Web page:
This richness and diversity means that F&SF tends to have a wide appeal, and consequently its stories have frequently won awards. Those closer to the fantasy milieu include: "That Hell-Bound Train" (1958) by Bloch; "The Doors of His Face, the Lamps of His Mouth" (1965) and "... And Call Me Conrad" (1965) by Zelazny; "Ship of Shadows" (1969), "Ill Met in Lankhmar" (1970) and "Catch That Zeppelin" (1975) by Leiber; "The Queen of Air and Darkness" (1971) by Anderson; "Pages from a Young Girl's Journal" (1973) by Robert Aickman; "The Deathbird" (1973), "Adrift Just Off the Islets of Langerhans ..." (1974) and "Jeffty is Five" (1977) by Harlan Ellison; "Born With the Dead" (1974) by Robert Silverberg; "San Diego Lightfoot Sue" (1975) by Tom Reamy; "A Crowd of Shadows" (1976) by Charles L Grant; "Stone" (1978) by Edward Bryant; "The Persistence of Vision" (1978) by John Varley (1947-    ); "Cassandra" (1978) by C J Cherryh; "The Bone Flute" (1981) by Lisa Tuttle; "Souls" (1982) by Joanna Russ; "Another Orphan" (1982) and "Buffalo" (1991) by John Kessel (1950-    ); "Black Air" (1983) by Kim Stanley Robinson (1952-    ); "Buffalo Gals, Won't You Come Out Tonight" (1987) by Ursula K Le Guin; "Kirinyaga" (1988) and "Seven Views of Olduvai Gorge" (1994) by Mike Resnick (1942-    ); "Guide Dog" (1991) by Mike Conner (1951-    ); "Ma Qui" (1991) by Alan Brennert; "Graves" (1992) by Joe Haldeman (1943-    ); and "The Night We Buried Road Dog" (1993) by Jack Cady (1932-    ). F&SF itself won the Hugo for the Best Magazine in 1958, 1959, 1960, 1963, 1969, 1970, 1971 and 1972; when that category was dropped in favour of Best Editor, Edward L Ferman won in 1981, 1982 and 1983 and Rusch in 1994.

F&SF has published occasional celebratory issues featuring a chosen author. Those honoured have been Theodore Sturgeon (September 1962), Ray Bradbury (May 1963), Isaac Asimov (October 1966; who also contributed a science column November 1958-February 1992), Charles Beaumont (June 1967), Fritz Leiber (July 1969), Anderson (April 1971), James Blish (April 1972), Frederik Pohl (1919-2013) (September 1973), Silverberg (April 1974), Damon Knight (November 1976), Ellison (July 1977) and Stephen King (December 1990).

The magazine has been regularly mined for anthologies. The formative years were covered in a tribute volume, The Eureka Years (anth 1982) ed Annette Peltz McComas (1911-1994). Starting in 1952, Boucher and McComas edited The Best from Fantasy and Science Fiction (anth 1952), which continued under that title with Second Series (anth 1953) and Third Series (anth 1954); then, ed Boucher alone, Fourth Series (anth 1955), Fifth Series (anth 1956), Sixth Series (anth 1957), Seventh Series (anth 1958) and Eighth Series (anth 1959); then, ed Robert P Mills, Ninth Series (anth 1960; cut vt Flowers for Algernon and Other Stories 1960), Tenth Series (anth 1961), Eleventh Series (anth 1962), 12th Series (anth 1963), 13th Series (anth 1964), 14th Series (anth 1965); then, ed Edward L Ferman, 15th Series (anth 1966), 16th Series (anth 1967), 17th Series (anth 1968), 18th Series (anth 1969), 19th Series (anth 1971), 20th Series (anth 1973), A Special 25th Anniversary Anthology (anth 1974) – not numbered, but treated as if so – 22nd Series (anth 1977), 23rd Series (anth 1980) and 24th Series (anth 1982). Other retrospectives are: A Decade of Fantasy and Science Fiction (anth 1960) ed Robert P Mills; Once and Future Tales from the Magazine of Fantasy and Science Fiction (anth 1968) ed Edward L Ferman; Twenty Years of the Magazine of Fantasy and Science Fiction (anth 1970) ed Ferman and Mills; The Magazine of Fantasy and Science Fiction: A Thirty Year Retrospective (anth 1980) ed Ferman; and The Best from Fantasy & Science Fiction: A 40th Anniversary Anthology (anth 1989) ed Ferman. The Magazine of Fantasy and Science Fiction, April 1965 (anth 1981) ed Ferman and Martin H Greenberg is an enhanced reprint of the original contents of that issue, with added articles by the contributors; this issue was selected because it was the first to be edited solo by Ferman. Of special relevance are: The Best Fantasy Stories from the Magazine of Fantasy and Science Fiction (anth 1986) ed Ferman, and The Best Horror Stories from the Magazine of Fantasy and Science Fiction (anth 1988; in 2 vols US 1989; vt The Best of Modern Horror 1989 UK) ed Ferman and Anne Jordan.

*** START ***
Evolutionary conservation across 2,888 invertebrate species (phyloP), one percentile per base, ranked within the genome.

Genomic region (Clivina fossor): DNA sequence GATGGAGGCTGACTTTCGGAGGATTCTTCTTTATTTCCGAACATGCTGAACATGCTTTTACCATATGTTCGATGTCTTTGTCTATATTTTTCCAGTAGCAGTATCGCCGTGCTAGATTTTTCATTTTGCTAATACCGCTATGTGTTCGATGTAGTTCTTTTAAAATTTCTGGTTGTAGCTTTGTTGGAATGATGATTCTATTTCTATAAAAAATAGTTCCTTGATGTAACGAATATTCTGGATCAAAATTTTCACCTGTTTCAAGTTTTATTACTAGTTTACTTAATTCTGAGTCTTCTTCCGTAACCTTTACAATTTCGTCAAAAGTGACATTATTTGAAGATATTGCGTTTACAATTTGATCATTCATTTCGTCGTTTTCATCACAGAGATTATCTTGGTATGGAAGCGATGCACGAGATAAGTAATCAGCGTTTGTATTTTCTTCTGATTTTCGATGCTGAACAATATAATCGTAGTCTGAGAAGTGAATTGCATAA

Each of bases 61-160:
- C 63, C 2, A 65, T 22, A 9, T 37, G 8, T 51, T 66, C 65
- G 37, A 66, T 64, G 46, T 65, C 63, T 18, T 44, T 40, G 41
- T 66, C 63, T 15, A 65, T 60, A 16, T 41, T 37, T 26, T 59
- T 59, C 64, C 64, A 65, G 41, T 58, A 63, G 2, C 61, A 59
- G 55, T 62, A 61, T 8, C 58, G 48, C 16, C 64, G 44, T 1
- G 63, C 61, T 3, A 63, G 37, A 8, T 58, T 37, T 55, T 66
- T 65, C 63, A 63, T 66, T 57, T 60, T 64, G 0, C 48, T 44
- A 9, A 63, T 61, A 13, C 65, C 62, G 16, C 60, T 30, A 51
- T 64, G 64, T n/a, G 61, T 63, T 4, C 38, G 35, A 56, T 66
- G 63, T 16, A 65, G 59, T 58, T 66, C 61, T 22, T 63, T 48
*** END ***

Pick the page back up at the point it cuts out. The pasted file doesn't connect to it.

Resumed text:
Selective UK editions ran October 1953-September 1954 (12 issues) and December 1959-June 1964 (55 issues). The UK Venture Science Fiction (28 issues September 1963-December 1965) also comprised reprinted material from F&SF and F&SF's former companion magazine Venture SF (2 series: 10 issues January 1957-July 1958, 6 issues May 1969-August 1970). There was a selective Australian reprint edition (14 undated issues 1954-1958), and there have been several foreign-language editions, of which the most important was the French Fiction (412 issues, October 1953-February 1990), which soon developed into a separate magazine and became the backbone of the French sf and fantasy scene (> France). [MA]

This entry is taken from the Encyclopedia of Fantasy (1997) edited by John Clute and John Grant. It is provided as a reference and resource for users of the SF Encyclopedia, but apart from possible small corrections has not been updated.